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From Middle English axyltothe, of North Germanic origin, from axyl, from Old Norse jaxl ‎(a jaw-tooth, grinder) + Middle English tothe ‎(tooth). Cognate with Scots assletuith, asseltuith ‎(molar, axletooth). Compare also Danish axeltand ‎(molar, axletooth), Swedish oxeltand ‎(molar, axletooth).


axletooth ‎(plural axleteeth)

  1. (Britain dialectal, Northern England, Scotland) A molar tooth; molar.
    • 1607, Thomas Walkington, The optick glasse of humors[1]:
      [] to loose an axill tooth or an eye, the death of some speciall friend: to dream of bloody teeth, the death of the dreamer []
    • 1657, Richard Tomlinson, A medicinal dispensatory[2], translation of original by Jean de Renou:
      Many Women would rather endure the Tooth-ach, than their blackness, which not withstanding the Commonalty regard not: yet such a marcour came upon Metrodorus his sons gums, that both his axle teeth, and also his gums, fell out.
    • 1702, Stephen Blancard, The Physical Dictionary[3]:
      Cynodentes, are those Teeth betwixt the Axel Teeth and the Grinders, called Canini, Columellares, and Oculares, Eye-Teeth, as we say.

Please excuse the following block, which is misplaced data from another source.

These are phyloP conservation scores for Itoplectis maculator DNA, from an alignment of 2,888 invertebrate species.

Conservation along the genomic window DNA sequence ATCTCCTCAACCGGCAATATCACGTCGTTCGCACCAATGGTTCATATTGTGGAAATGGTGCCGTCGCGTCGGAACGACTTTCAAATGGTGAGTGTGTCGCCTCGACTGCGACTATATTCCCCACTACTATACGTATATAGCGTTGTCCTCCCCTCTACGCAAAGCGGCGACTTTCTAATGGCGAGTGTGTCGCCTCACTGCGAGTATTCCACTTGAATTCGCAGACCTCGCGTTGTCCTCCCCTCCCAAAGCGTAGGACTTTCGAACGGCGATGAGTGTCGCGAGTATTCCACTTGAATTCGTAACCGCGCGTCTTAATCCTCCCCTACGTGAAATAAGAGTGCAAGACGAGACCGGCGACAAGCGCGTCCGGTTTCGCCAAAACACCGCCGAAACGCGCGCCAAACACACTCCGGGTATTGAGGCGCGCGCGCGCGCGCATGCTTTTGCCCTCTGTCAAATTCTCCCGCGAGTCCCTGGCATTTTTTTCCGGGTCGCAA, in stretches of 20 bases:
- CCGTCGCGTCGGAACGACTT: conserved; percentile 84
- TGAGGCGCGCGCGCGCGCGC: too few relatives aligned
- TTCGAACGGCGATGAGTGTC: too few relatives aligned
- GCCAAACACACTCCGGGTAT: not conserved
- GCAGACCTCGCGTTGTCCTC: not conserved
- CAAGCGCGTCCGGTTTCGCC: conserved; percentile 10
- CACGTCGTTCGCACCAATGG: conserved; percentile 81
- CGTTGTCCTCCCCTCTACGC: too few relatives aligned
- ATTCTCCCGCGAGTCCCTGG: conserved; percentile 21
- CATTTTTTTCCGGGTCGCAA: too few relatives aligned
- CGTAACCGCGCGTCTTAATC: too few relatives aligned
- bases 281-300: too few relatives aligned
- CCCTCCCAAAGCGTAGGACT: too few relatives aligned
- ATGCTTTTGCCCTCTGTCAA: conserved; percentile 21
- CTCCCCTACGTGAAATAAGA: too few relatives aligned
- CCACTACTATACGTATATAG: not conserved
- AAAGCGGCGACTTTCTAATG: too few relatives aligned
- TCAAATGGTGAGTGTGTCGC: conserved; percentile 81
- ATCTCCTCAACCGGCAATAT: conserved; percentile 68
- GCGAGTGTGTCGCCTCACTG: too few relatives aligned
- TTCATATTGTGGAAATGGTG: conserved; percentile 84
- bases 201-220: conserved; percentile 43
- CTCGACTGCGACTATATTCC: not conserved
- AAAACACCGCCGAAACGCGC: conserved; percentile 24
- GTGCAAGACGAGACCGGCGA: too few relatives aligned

• 1738, Henry Bracken, Farriery Improv'd: or, a Compleat treatise upon the art of farriery[4]:
      When the Muscles contract in Length, they swell in Thickness, as may be perceived by laying the Finger upon the Masseter or Muscle of the lower-Jaw, and pressing the Grinders or Axel-teeth together []
    • 1790, J. Cundall, The School of Arts; Or New Book of Useful Knowledge[5]:
      The Lamperts in a horse's mouth are known by every person; they are flaps that many do not understand, they are pieces of loose skin that grow in the wicks of their mouths, adjoining the axel teeth, and when they are eating hay or corn, it is apt to get betwixt them, which makes their mouth fore, and they are afraid of eating.